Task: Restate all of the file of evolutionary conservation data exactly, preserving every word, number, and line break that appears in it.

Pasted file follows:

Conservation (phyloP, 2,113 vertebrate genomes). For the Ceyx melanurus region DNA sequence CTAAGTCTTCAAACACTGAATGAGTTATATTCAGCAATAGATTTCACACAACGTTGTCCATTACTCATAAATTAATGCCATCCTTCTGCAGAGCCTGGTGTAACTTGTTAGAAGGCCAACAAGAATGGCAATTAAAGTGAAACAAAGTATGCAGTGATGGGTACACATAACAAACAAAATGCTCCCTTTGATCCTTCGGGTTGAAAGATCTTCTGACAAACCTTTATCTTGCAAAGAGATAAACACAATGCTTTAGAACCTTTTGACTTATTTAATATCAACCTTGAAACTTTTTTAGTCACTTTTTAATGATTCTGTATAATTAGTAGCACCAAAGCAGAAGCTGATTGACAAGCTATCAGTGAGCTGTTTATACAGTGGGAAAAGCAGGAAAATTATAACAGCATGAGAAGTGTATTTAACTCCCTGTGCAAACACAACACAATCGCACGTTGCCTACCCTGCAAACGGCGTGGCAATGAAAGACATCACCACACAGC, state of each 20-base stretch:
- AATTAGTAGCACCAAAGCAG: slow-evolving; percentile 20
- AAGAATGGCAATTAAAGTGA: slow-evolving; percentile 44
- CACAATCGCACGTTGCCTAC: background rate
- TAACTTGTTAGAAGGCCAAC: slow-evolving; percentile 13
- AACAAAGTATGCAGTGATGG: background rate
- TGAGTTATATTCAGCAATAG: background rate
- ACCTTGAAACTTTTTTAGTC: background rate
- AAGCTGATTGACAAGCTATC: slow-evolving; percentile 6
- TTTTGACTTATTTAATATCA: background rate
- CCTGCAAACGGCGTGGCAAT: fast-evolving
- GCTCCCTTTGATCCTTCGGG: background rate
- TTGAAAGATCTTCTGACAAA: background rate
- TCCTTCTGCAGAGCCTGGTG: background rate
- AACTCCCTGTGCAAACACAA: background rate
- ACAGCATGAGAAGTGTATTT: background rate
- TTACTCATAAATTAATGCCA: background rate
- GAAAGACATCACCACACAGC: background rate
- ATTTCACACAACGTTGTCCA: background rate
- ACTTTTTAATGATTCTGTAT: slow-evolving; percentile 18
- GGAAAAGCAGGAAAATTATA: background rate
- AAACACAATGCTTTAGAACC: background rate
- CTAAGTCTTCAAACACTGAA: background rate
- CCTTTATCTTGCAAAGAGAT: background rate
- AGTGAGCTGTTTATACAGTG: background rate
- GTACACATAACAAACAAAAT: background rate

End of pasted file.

Conservation (phyloP, 2,113 vertebrate genomes). For the Ceyx melanurus region DNA sequence CTAAGTCTTCAAACACTGAATGAGTTATATTCAGCAATAGATTTCACACAACGTTGTCCATTACTCATAAATTAATGCCATCCTTCTGCAGAGCCTGGTGTAACTTGTTAGAAGGCCAACAAGAATGGCAATTAAAGTGAAACAAAGTATGCAGTGATGGGTACACATAACAAACAAAATGCTCCCTTTGATCCTTCGGGTTGAAAGATCTTCTGACAAACCTTTATCTTGCAAAGAGATAAACACAATGCTTTAGAACCTTTTGACTTATTTAATATCAACCTTGAAACTTTTTTAGTCACTTTTTAATGATTCTGTATAATTAGTAGCACCAAAGCAGAAGCTGATTGACAAGCTATCAGTGAGCTGTTTATACAGTGGGAAAAGCAGGAAAATTATAACAGCATGAGAAGTGTATTTAACTCCCTGTGCAAACACAACACAATCGCACGTTGCCTACCCTGCAAACGGCGTGGCAATGAAAGACATCACCACACAGC, state of each 20-base stretch:
- AATTAGTAGCACCAAAGCAG: slow-evolving; percentile 20
- AAGAATGGCAATTAAAGTGA: slow-evolving; percentile 44
- CACAATCGCACGTTGCCTAC: background rate
- TAACTTGTTAGAAGGCCAAC: slow-evolving; percentile 13
- AACAAAGTATGCAGTGATGG: background rate
- TGAGTTATATTCAGCAATAG: background rate
- ACCTTGAAACTTTTTTAGTC: background rate
- AAGCTGATTGACAAGCTATC: slow-evolving; percentile 6
- TTTTGACTTATTTAATATCA: background rate
- CCTGCAAACGGCGTGGCAAT: fast-evolving
- GCTCCCTTTGATCCTTCGGG: background rate
- TTGAAAGATCTTCTGACAAA: background rate
- TCCTTCTGCAGAGCCTGGTG: background rate
- AACTCCCTGTGCAAACACAA: background rate
- ACAGCATGAGAAGTGTATTT: background rate
- TTACTCATAAATTAATGCCA: background rate
- GAAAGACATCACCACACAGC: background rate
- ATTTCACACAACGTTGTCCA: background rate
- ACTTTTTAATGATTCTGTAT: slow-evolving; percentile 18
- GGAAAAGCAGGAAAATTATA: background rate
- AAACACAATGCTTTAGAACC: background rate
- CTAAGTCTTCAAACACTGAA: background rate
- CCTTTATCTTGCAAAGAGAT: background rate
- AGTGAGCTGTTTATACAGTG: background rate
- GTACACATAACAAACAAAAT: background rate